By now, most people know the story of Microsoft's (NASDAQ:MSFT) "lost decade." Generally referencing Steve Ballmer's reign at the company and hallmarked by a market capitalization stuck in reverse, it's a cautionary tale of a company becoming too complacent and overly wedded to a core product.
However, as is true in many cases, common conceptions are misconceptions. And while mistakes were made, the shocking cause of Microsoft's "lost decade" isn't Steve Ballmer – it's actually Microsoft investors.
In defense of Steve Ballmer
Steve Ballmer is in many circles considered an affable second-place finisher. He's a real-life version of Charlie Brown, with Apple's Steve Jobs pulling the football out from under his kick at the last minute. And to be fair, he's done some things to deserve this caricature – among them, laughing at the iPhone when it was in the nascent phases and spearheading the Surface RT disaster that resulted in a $900 million writedown.
But that doesn't mean Ballmer didn't have successes. After taking the reins of Microsoft early this century, he grew revenue 10% a year, from $23 billion in 2000 to $62.5 billion in 2010. Not only that, he grew Microsoft's bottom line 7% per year and instituted a dividend policy that went from $0.08 a share (split adjusted) in 2003 to $0.52 per share by 2010. Overall, this seems like a solid, albeit not flashy performance. However, as far as market capitalization goes, this is what happened to the company:
A victim of the times ... and past success
In many aspects, Microsoft was a victim of the times and its own past successes. The PC revolution of the '90s continued a tremendous period for the software king, forming one part of the "Wintel monopoly" -- with Intel supplying the chips and a multitude of OEMs -- Hewlett-Packard, IBM, and Dell -- providing the finished product. The company was such a formidable foe in operating systems, the U.S. government eventually filed an antitrust suit against Microsoft for anti-competitive behavior.
Not only that, it was a time of "irrational exuberance" (read: bubble) in the tech markets, with any company with the words "net" or ".com" in them becoming overnight successes. A great example of the times was AOL's purchase of Netscape, paying $4.2 billion for a mere browser. It seemed as if Silicon Valley was minting millionaires daily.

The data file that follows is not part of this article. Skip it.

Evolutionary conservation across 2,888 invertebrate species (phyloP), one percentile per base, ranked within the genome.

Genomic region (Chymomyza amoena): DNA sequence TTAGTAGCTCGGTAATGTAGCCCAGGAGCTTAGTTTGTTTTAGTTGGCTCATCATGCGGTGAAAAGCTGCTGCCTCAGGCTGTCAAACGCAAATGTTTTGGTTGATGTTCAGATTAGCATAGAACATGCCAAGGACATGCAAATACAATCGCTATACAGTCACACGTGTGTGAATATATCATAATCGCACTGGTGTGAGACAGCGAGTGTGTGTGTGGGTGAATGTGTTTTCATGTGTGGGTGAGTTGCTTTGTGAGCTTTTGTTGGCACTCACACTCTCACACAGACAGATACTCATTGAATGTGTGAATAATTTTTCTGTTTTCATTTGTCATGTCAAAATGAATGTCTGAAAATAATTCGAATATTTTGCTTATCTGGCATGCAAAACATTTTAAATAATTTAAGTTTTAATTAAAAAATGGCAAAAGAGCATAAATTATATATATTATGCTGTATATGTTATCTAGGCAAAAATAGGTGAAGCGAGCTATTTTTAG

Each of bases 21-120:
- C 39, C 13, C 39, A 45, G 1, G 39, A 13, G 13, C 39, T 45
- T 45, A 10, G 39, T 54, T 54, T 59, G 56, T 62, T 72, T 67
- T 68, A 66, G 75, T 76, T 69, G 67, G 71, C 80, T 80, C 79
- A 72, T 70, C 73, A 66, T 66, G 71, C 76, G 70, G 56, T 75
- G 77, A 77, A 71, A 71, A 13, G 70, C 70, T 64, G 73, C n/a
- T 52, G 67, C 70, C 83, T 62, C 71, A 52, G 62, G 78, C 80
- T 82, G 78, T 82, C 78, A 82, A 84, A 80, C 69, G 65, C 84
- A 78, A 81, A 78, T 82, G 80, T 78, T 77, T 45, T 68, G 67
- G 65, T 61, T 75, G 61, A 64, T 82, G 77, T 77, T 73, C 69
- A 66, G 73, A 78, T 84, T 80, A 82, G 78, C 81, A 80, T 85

Wall Street and Main Street got the memo; they may have not understood the technology, but they understood a hot investment. By 1999, Microsoft was valued well more than a half-trillion dollars, clocking in as high as $620 billion. Bid up by aggressive and irrational investors, Microsoft traded at more than 70 times earnings. In order to bring its PEG, or price-to-earnings growth, ratio down to one, it would have to grow earnings an astonishing 70% per year over a five-year period. That's a tall order for any company, let alone one that reported $8 billion in net income in fiscal 1999.
You want 70% growth; I'll give you 7%
Eventually, the bubble burst. A minor recession, Sept. 11, and several high-profile tech failures forced investors to look at tech companies with a more critical eye. As a result, Microsoft's lofty valuation tumbled.
In the meantime, the company's performance was a mixed bag. XP's late 2001 launch was considered a success, the company launched the Xbox video gaming system, and the antitrust case was finally decided. On the other hand, operating income barely budged. It came in lower than the 2000 total in two out of the next four years, and it was barely higher the other two.
Net income growth during the first half of the decade was hard to come by. Hurt by legal settlements and losses on the cable investments more than core operations, Microsoft's net income didn't exceed its 2000 total until 2005.
By 2006, Microsoft traded at a more reasonable P/E ratio of 20 times earnings. Although the company started to perform well financially in the latter part of the decade, investors have a new "can't miss" tech company: Apple.
Constant fears of the PC's decline, a protracted recession, and growth concerns drove Microsoft's market cap to $150 billion -- nearly 75% lower than its all-time high in 1999, although net income is 50% higher. Since then, Microsoft has continued its amazing run and has rebounded to a $350 billion company.
While it is easy to blame a CEO for a company stuck in reverse, it isn't always right. Microsoft's "lost decade" can be thought of as almost a case study of fear and greed. And while he could be faulted for many things, Steve Ballmer did an admirable job running the company, all things considered. Irrational investors are more to blame for Microsoft's sluggish performance by bidding it up to stratospheric levels, not Steve Ballmer.